Before approaching a bridge, the watch officer should confirm the air draft of the boat and tow, state of the tide or river stage, vertical clearance of the bridge, direction and strength of the current and whether the beam of the combined vessels will safely transit the bridge.
The Florida Avenue Bridge in New Orleans was the site of a fatal air-draft-related accident last year.
“If there is a question regarding the safe transit of the bridge, the officer responsible for the transit is to abort the approach and stop or turn the vessel around while it is still safe to do so,” the AWO’s sample coastal policy says.
TSAC has formed an air-draft subcommittee to make recommendations to the Coast Guard. The resulting report may be issued before summer, said Mike Caliendo, who headed the subcommittee.
Caliendo, vice president of the transportation group at Andrie Inc. in Muskegon, Mich., said the TSAC report will suggest a set of best practices. Examples include: Air draft of vessels should be posted at all control stations; the towing safety management system should include a written description of the master’s responsibilities with regard to air-draft safety; and the safety management system should describe additional procedures for “close tolerance” transit, i.e., instances when there is enough clearance but just barely.
If the height of a tall cargo is static, the TSAC panel wants the height to be posted and readily available to the towing master. If the height is not static, as for crane stowage or spuds, the circumstances should be provided by the cargo owner in writing.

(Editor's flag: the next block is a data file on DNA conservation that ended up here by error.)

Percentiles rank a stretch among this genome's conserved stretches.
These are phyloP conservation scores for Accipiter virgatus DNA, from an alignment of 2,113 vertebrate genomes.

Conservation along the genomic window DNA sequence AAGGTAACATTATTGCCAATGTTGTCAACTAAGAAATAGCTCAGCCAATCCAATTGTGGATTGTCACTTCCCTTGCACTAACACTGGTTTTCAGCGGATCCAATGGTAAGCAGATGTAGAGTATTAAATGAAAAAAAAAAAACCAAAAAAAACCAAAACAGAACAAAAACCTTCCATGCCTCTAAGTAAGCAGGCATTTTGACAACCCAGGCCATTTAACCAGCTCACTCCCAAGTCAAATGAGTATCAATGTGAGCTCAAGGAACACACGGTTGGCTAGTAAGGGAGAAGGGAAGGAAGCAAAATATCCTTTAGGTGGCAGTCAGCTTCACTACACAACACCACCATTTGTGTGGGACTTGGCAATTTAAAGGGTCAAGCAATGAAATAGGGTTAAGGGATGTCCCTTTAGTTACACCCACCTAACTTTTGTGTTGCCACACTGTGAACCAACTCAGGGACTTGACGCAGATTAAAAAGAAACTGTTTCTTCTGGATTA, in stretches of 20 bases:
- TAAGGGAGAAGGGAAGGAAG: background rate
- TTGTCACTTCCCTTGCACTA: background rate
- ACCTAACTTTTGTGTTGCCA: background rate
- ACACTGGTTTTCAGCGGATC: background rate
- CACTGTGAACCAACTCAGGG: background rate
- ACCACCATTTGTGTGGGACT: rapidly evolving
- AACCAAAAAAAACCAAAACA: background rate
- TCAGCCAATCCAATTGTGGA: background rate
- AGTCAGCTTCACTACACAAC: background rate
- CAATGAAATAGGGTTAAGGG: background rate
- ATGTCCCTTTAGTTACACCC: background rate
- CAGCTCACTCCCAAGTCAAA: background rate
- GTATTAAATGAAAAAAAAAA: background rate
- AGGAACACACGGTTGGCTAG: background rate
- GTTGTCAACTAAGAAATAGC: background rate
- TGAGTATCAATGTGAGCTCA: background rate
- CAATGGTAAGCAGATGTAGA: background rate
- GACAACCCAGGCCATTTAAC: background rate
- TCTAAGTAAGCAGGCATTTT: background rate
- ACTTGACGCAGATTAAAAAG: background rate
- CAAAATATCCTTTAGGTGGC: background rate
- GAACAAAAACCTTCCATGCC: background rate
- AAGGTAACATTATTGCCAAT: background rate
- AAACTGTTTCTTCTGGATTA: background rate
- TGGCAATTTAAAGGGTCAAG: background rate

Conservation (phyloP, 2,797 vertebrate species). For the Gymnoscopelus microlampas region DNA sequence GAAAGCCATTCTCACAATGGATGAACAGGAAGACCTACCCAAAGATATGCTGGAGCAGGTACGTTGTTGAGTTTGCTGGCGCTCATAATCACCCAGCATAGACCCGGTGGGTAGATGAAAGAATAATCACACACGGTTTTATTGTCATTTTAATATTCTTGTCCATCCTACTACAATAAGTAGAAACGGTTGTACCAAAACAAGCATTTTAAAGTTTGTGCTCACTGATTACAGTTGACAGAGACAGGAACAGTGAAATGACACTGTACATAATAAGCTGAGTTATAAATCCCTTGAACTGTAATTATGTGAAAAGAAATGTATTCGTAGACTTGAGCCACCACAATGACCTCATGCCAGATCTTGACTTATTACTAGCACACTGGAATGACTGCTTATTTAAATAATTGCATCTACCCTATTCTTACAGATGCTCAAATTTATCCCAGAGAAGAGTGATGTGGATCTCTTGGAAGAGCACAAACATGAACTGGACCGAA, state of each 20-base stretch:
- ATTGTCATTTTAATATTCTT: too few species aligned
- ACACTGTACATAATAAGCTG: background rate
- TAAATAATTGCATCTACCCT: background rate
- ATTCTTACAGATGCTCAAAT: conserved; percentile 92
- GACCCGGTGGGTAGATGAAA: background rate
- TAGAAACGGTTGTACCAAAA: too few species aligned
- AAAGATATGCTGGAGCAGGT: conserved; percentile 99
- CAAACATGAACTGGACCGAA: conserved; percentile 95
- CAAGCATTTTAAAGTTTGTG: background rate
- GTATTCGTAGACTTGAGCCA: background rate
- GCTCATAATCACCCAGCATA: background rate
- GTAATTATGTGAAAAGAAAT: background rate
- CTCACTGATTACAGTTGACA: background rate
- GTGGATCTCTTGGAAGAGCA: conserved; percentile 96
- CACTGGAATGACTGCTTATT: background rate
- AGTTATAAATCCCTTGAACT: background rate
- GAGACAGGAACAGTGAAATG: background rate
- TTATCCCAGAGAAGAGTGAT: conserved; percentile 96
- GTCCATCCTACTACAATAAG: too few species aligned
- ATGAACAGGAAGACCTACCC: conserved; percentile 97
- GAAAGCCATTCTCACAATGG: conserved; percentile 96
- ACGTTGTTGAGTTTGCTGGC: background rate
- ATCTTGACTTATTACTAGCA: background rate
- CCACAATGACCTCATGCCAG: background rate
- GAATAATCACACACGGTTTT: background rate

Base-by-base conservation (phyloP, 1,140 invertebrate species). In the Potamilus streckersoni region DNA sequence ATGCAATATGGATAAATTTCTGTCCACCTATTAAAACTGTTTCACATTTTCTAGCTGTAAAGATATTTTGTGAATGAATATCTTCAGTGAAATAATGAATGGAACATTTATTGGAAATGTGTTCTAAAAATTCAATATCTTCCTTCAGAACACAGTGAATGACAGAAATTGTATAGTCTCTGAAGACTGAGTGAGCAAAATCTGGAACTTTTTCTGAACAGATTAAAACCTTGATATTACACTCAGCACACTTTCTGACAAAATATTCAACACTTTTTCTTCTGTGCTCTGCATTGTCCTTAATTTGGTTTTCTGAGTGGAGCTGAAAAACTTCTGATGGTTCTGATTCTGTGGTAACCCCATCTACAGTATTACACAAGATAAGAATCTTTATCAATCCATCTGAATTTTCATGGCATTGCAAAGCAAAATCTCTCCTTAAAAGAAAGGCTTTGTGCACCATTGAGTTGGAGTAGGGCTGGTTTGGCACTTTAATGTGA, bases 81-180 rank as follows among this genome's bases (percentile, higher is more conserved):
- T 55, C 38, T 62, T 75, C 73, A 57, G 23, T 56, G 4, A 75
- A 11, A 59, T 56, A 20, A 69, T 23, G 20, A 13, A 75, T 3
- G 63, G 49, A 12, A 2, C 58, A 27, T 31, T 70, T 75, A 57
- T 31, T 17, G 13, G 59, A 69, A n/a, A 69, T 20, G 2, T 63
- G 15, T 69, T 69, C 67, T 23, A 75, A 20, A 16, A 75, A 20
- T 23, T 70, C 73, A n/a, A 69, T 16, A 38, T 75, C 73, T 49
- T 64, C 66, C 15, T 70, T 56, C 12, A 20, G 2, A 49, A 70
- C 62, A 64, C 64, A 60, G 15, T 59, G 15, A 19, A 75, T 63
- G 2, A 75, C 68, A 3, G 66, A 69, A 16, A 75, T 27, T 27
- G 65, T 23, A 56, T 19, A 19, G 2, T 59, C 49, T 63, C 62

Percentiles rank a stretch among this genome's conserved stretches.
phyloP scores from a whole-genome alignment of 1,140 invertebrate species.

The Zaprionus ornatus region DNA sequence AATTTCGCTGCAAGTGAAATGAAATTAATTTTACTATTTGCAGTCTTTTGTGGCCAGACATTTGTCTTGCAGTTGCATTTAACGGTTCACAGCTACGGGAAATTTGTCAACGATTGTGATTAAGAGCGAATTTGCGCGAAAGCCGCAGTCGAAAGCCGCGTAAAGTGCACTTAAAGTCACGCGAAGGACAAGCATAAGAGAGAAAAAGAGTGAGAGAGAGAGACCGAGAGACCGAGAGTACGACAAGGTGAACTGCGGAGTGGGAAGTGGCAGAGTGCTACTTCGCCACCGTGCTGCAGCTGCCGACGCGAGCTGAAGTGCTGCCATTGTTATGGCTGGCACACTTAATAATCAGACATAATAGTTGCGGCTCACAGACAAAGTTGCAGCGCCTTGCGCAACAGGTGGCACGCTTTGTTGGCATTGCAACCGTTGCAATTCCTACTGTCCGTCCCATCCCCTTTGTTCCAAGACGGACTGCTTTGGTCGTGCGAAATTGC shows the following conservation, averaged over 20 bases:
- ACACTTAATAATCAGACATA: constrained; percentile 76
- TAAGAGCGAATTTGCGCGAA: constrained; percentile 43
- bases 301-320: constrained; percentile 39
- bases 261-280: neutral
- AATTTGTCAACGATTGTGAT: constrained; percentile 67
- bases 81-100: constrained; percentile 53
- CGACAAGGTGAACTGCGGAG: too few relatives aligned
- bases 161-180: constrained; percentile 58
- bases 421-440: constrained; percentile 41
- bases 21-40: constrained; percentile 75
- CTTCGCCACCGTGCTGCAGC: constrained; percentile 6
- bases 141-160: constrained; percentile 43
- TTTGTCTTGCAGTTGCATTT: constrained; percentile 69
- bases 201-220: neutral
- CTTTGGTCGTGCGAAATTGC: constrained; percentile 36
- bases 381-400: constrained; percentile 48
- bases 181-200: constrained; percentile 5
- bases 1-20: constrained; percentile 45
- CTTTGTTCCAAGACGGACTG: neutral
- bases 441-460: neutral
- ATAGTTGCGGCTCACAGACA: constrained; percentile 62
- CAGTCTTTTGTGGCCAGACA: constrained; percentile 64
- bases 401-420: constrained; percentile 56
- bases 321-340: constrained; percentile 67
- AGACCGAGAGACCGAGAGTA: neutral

“In lieu of regulatory change … we are going to recommend that those best practices be in the towing safety management systems,” Caliendo said. “We’re going to recommend that the third parties be held accountable for providing inaccurate air-draft information to the towing vessel masters.”
In a letter to the Coast Guard last year, the AWO said it was aware of a casualty case in which a state department of transportation had posted incorrect vertical clearance information for the bridge that was struck.
Caliendo said the TSAC panel wants bridge tenders to be instructed to “open fully for any passage.”
In the case of the Cory Michael fatality, Murphy said the Coast Guard is investigating whether the captain knew the true height of his cargo and whether the bridge tender opened the bridge only partially.
“The bridges should be opened promptly and fully,” Murphy said. “There should not be a partial opening of a drawbridge.”
The Safety Alert strongly recommends that operators ensure that every officer of the watch knows the air draft of the vessel and tow and is aware of the available clearance at bridges, power cables and other overhead obstructions — and not use lazy guesswork. They should ensure that “assumptions are not made regarding a vessel or its cargo’s air draft or of bridge heights. Specific data must be known when planning transits,” the alert said.
Ultimately, the Coast Guard would like towing crews to develop a culture in which they are as cognizant of overhead clearance as they are of water draft, and to make attentiveness to air draft a natural part of their routine.
“They are very good at under-keel clearances, and they know that, and they think in terms of that all the time,” Murphy said. “They may not think of air clearance. Remember that this is a critical element in the safety of navigation.”